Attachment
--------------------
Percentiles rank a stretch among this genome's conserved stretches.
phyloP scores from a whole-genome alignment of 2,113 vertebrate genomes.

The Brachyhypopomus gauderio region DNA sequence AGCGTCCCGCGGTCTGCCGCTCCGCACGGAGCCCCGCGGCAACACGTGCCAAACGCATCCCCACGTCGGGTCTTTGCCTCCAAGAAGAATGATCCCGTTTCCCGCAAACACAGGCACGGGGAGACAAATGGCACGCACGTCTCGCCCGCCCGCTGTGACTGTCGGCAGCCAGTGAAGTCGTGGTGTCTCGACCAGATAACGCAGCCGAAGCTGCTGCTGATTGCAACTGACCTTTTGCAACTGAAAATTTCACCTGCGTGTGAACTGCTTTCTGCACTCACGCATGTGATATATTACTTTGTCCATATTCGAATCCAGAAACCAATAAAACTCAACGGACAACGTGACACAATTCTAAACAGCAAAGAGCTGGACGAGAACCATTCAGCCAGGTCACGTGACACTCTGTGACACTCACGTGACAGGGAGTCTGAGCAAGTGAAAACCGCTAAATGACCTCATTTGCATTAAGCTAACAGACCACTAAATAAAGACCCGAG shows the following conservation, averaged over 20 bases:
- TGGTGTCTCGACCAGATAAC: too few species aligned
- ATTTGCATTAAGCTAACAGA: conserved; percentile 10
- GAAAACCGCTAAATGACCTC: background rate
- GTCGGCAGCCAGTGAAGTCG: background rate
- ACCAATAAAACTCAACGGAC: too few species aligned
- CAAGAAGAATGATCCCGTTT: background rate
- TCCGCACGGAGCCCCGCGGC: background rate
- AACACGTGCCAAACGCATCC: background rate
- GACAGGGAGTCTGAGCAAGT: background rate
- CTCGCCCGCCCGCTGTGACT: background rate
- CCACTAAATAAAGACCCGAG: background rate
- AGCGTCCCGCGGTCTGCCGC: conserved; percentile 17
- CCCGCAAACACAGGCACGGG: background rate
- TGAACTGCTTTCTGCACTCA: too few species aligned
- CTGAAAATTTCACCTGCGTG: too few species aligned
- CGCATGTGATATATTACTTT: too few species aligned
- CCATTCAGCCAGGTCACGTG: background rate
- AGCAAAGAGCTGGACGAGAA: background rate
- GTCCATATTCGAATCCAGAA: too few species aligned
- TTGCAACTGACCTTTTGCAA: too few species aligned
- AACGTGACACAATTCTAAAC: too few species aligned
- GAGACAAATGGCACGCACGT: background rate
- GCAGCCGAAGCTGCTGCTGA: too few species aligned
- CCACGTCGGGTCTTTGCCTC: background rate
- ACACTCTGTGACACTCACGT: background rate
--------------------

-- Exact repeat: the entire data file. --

Percentiles rank a stretch among this genome's conserved stretches.
phyloP scores from a whole-genome alignment of 2,113 vertebrate genomes.

The Brachyhypopomus gauderio region DNA sequence AGCGTCCCGCGGTCTGCCGCTCCGCACGGAGCCCCGCGGCAACACGTGCCAAACGCATCCCCACGTCGGGTCTTTGCCTCCAAGAAGAATGATCCCGTTTCCCGCAAACACAGGCACGGGGAGACAAATGGCACGCACGTCTCGCCCGCCCGCTGTGACTGTCGGCAGCCAGTGAAGTCGTGGTGTCTCGACCAGATAACGCAGCCGAAGCTGCTGCTGATTGCAACTGACCTTTTGCAACTGAAAATTTCACCTGCGTGTGAACTGCTTTCTGCACTCACGCATGTGATATATTACTTTGTCCATATTCGAATCCAGAAACCAATAAAACTCAACGGACAACGTGACACAATTCTAAACAGCAAAGAGCTGGACGAGAACCATTCAGCCAGGTCACGTGACACTCTGTGACACTCACGTGACAGGGAGTCTGAGCAAGTGAAAACCGCTAAATGACCTCATTTGCATTAAGCTAACAGACCACTAAATAAAGACCCGAG shows the following conservation, averaged over 20 bases:
- TGGTGTCTCGACCAGATAAC: too few species aligned
- ATTTGCATTAAGCTAACAGA: conserved; percentile 10
- GAAAACCGCTAAATGACCTC: background rate
- GTCGGCAGCCAGTGAAGTCG: background rate
- ACCAATAAAACTCAACGGAC: too few species aligned
- CAAGAAGAATGATCCCGTTT: background rate
- TCCGCACGGAGCCCCGCGGC: background rate
- AACACGTGCCAAACGCATCC: background rate
- GACAGGGAGTCTGAGCAAGT: background rate
- CTCGCCCGCCCGCTGTGACT: background rate
- CCACTAAATAAAGACCCGAG: background rate
- AGCGTCCCGCGGTCTGCCGC: conserved; percentile 17
- CCCGCAAACACAGGCACGGG: background rate
- TGAACTGCTTTCTGCACTCA: too few species aligned
- CTGAAAATTTCACCTGCGTG: too few species aligned
- CGCATGTGATATATTACTTT: too few species aligned
- CCATTCAGCCAGGTCACGTG: background rate
- AGCAAAGAGCTGGACGAGAA: background rate
- GTCCATATTCGAATCCAGAA: too few species aligned
- TTGCAACTGACCTTTTGCAA: too few species aligned
- AACGTGACACAATTCTAAAC: too few species aligned
- GAGACAAATGGCACGCACGT: background rate
- GCAGCCGAAGCTGCTGCTGA: too few species aligned
- CCACGTCGGGTCTTTGCCTC: background rate
- ACACTCTGTGACACTCACGT: background rate